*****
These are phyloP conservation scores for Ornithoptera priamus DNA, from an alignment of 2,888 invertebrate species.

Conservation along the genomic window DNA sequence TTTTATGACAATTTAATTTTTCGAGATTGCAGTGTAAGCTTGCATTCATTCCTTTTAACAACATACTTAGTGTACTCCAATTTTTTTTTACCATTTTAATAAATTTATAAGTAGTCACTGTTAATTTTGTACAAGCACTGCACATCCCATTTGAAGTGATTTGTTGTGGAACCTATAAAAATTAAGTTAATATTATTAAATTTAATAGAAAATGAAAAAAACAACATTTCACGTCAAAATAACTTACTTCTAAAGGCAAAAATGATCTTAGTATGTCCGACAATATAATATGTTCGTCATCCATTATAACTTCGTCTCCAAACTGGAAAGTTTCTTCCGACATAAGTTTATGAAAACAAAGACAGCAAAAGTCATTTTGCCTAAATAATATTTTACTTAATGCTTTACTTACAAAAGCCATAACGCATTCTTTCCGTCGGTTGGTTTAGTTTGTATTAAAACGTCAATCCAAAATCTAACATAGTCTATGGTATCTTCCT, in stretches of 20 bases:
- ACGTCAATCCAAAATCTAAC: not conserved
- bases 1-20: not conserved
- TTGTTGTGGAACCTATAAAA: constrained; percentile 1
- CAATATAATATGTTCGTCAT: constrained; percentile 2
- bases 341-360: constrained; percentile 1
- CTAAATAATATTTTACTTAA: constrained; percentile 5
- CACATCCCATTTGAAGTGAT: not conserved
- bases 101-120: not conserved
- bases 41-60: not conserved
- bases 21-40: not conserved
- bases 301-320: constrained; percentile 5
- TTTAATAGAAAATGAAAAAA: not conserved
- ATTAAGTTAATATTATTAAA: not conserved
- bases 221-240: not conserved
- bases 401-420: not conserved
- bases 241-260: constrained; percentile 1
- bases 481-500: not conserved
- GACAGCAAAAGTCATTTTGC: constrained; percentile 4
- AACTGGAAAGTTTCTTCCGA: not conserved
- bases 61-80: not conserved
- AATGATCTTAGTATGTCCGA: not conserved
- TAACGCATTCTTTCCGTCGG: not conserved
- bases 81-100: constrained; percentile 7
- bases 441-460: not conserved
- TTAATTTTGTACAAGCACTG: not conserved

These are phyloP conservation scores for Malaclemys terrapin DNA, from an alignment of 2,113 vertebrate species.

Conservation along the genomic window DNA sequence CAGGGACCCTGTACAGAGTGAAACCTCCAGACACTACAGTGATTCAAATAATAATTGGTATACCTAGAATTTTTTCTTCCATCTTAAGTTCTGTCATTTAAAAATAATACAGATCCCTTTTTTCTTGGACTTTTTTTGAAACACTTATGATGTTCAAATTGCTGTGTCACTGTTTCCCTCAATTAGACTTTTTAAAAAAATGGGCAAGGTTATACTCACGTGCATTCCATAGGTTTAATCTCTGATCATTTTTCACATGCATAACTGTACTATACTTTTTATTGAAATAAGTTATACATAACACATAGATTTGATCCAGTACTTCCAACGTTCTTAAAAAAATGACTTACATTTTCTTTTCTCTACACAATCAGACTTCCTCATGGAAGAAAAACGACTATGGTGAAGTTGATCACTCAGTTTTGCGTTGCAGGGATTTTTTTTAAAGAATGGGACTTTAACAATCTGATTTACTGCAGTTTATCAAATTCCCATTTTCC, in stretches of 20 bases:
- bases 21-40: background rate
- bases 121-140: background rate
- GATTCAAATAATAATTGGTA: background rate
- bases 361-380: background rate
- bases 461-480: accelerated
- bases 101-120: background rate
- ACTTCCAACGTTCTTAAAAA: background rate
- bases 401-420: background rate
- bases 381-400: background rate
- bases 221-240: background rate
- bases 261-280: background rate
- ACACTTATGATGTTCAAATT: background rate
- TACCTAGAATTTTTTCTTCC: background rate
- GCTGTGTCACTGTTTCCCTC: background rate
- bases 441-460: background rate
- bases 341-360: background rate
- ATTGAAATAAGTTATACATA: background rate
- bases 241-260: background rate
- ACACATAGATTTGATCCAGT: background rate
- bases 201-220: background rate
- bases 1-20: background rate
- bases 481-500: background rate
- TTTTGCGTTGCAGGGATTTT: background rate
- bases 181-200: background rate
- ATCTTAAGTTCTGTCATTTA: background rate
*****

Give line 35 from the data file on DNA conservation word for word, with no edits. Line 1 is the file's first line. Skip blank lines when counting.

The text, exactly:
- bases 101-120: background rate